# Java's Built-In HashMap (and Hashtable) Classes

## Differences Between Java's HashMap and HashTable Classes

*Though both Hashtable and HashMap are data-structure based upon hashing and implementation of Map interface, the main difference between them is that HashMap is not thread-safe but Hashtable is thread-safe. Which means you cannot use HashMap in multi-threaded Java application without external synchronization. Another difference is HashMap allows one null key and null values but Hashtable doesn't allow null key or values. Also, thread-safety of the hash table is achieved using internal synchronization, which makes it slower than HashMap. The difference between HashMap and Hashtable in Java is one of the frequently asked in core Java interviews to check whether the candidate understands correct usage of collection classes and aware of alternative solutions available.*

Source: https://javarevisited.blogspot.com

Using Java's HashMap to Build an Associative Array

The following video shows how Java's built-in **class can be used to construct an associative array. In addition, it shows how to iterate through all the values in the Map using a for-each loop.**

*HashMap*## Prelude to Java's HashMap Internals: Java's Bitwise Operators

As a reminder, if we have the java expression (x % y), the variable x is referred to as the dividend and y is the divisor. The result of the expression is the remainder or modulo. For the special case of when the divisor is a power of 2, the modulo operator (%) can be replaced with a bitwise-and operator with the divisor being decreased by one. For example:

*int answer = 172 % 32;*

can also be written as:

*int answer = 172 & 31; // bitwise AND operator has replaced modulo for speed reasons*

As the video, below, shows, the above bitwise and operation is used instead of modulo to calculate hashcodes for java's HashMap class. The reason this substitution is made is because the bitwise-and operator is a good deal faster than the modulo operator as can be seen in the following bar chart:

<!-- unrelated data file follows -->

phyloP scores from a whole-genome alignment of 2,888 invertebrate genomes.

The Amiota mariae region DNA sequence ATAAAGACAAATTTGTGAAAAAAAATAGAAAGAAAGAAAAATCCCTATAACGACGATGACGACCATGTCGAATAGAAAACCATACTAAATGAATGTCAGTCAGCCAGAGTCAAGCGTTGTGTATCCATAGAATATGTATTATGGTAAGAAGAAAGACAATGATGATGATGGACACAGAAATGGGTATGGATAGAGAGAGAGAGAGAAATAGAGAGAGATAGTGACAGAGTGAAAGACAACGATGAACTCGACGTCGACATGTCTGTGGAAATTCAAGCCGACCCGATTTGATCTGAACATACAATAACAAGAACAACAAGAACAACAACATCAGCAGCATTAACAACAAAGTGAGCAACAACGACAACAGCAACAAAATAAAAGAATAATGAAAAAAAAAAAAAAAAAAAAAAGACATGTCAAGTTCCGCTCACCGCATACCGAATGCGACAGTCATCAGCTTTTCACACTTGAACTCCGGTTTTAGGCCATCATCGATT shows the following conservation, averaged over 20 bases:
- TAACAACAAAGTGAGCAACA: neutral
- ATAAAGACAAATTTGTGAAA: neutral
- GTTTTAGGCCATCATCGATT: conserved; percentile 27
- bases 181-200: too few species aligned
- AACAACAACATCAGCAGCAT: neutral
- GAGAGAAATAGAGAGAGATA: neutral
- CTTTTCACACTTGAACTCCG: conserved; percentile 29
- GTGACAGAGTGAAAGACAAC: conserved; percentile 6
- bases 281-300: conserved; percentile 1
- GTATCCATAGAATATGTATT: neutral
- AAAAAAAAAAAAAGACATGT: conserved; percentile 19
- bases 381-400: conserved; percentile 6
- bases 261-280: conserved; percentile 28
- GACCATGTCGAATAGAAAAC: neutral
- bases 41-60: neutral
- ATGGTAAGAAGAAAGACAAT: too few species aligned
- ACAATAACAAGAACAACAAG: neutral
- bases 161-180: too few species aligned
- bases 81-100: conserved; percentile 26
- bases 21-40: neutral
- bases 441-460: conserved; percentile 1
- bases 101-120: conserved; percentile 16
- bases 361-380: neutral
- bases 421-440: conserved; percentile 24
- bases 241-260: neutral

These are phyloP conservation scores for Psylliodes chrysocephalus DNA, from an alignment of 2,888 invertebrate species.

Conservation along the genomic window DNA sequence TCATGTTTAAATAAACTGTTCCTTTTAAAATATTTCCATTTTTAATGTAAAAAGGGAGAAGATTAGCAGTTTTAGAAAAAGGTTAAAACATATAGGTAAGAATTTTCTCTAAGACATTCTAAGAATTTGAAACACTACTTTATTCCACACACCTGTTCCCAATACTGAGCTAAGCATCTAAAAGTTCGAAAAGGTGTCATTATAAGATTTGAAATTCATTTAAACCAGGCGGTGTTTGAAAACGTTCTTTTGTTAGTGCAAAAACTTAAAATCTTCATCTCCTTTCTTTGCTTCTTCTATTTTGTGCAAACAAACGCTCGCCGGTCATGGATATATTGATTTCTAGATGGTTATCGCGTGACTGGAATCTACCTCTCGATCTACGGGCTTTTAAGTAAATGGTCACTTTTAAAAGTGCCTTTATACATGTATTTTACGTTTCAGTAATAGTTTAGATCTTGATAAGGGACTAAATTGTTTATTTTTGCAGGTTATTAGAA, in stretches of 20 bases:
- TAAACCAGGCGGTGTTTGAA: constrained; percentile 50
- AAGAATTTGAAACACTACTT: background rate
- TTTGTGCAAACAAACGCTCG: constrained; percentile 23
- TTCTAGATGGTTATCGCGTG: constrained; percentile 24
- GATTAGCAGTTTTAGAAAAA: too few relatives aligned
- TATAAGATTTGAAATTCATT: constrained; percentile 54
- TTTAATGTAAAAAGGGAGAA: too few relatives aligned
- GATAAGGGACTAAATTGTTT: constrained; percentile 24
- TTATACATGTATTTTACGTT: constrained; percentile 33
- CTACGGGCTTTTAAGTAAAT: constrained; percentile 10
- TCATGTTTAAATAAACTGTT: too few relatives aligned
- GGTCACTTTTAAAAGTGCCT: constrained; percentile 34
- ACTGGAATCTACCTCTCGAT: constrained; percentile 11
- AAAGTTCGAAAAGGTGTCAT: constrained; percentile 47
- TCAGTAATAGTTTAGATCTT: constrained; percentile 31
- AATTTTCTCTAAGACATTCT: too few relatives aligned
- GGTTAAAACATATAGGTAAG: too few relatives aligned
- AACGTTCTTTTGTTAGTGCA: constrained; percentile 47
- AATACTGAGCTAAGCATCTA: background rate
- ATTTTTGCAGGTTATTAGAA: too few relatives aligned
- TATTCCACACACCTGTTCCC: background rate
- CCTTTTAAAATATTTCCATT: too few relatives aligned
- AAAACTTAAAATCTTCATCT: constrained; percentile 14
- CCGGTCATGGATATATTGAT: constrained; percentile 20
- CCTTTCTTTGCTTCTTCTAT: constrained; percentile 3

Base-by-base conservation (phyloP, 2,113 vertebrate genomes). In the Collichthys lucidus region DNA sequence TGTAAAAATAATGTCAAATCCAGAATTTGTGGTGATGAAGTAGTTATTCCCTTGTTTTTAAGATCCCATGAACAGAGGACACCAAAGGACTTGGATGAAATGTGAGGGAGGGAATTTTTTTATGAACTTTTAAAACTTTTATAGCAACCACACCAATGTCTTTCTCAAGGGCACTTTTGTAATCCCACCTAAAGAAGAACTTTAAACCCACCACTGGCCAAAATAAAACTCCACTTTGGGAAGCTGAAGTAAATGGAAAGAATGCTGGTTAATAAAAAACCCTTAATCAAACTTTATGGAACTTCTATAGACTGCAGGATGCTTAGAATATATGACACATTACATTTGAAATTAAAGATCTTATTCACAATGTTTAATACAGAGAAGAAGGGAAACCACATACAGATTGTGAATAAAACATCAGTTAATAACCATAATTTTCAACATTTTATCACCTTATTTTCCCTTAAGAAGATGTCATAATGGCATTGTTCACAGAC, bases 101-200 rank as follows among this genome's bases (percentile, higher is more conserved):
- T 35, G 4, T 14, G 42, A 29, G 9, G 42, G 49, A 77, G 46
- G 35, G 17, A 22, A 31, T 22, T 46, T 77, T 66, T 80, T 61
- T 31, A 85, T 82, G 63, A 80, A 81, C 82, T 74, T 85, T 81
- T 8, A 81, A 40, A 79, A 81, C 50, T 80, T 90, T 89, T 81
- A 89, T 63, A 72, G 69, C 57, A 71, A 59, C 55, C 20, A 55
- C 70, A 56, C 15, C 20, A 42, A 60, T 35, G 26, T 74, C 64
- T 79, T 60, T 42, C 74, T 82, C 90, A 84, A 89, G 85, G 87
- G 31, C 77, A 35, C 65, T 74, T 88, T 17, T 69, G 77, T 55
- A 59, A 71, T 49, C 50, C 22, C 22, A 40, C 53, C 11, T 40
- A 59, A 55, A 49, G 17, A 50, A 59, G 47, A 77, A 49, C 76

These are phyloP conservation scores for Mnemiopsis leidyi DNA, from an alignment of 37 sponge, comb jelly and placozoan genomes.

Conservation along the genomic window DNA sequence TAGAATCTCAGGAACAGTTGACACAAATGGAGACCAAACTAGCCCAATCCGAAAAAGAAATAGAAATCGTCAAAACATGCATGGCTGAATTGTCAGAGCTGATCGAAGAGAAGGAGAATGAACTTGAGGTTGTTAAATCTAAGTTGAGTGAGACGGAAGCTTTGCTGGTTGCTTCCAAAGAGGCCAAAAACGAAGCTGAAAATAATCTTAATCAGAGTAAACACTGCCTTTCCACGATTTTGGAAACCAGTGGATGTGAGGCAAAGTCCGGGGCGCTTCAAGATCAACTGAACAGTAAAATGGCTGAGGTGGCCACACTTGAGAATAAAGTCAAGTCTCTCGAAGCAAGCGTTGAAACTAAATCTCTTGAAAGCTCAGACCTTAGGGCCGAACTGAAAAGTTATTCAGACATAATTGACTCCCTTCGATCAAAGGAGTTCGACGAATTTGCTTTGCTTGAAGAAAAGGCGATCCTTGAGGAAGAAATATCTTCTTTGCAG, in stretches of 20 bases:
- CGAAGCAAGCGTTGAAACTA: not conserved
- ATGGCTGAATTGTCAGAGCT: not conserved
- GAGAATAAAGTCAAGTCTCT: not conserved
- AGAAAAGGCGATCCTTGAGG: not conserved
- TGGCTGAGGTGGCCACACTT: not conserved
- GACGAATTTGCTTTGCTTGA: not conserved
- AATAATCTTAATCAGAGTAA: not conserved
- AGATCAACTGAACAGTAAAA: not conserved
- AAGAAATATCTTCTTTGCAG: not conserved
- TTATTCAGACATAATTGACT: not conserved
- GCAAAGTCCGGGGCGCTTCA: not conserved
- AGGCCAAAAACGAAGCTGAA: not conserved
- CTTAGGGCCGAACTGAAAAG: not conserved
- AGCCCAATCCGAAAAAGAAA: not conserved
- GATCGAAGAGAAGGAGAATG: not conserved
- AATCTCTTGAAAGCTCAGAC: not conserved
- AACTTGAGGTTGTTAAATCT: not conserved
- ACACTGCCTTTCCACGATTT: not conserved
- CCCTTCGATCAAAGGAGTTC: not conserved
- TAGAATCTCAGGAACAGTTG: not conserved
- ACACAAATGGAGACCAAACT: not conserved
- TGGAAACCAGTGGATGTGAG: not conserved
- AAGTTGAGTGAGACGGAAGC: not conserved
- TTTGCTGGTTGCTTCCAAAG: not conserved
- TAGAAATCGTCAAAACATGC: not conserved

## How a Java HashMap Works Internally

## Summary of Important Points About Java's HashMap Implementation

- Initially, an empty HashMap is created with an array of 16 LinkedList pointers; the default loadfactor is 75%;

- Alternatively, you can specifiy the initial table size and loadfactor when you create the HashMap through the use of an alternate constructor:
`public`

`HashMap(`

`int`

`initialCapacity,`

`float`

`loadFactor)`

- Each entry in the table stores the original hashcode, the key, the value and the next pointer;
- When the number of entries reaches the threshhold (determined by the loadfactor), the size of the underlying table doubles;
- Unlike Java's Hashtable class, the HashMap class does permit one entry with a
key value. This entry is always stored in the first row of the HashMap's underyling table (at index 0);**null** - When a HashTable is resized, all existing entries must be rehashed and redistributed in the new table;
- Starting with Java Version 8, the LinkedList implementation of the HashMap's underlying table is sometimes replaced with self-balancing (Red-Black) binary search trees, when the lists get too long;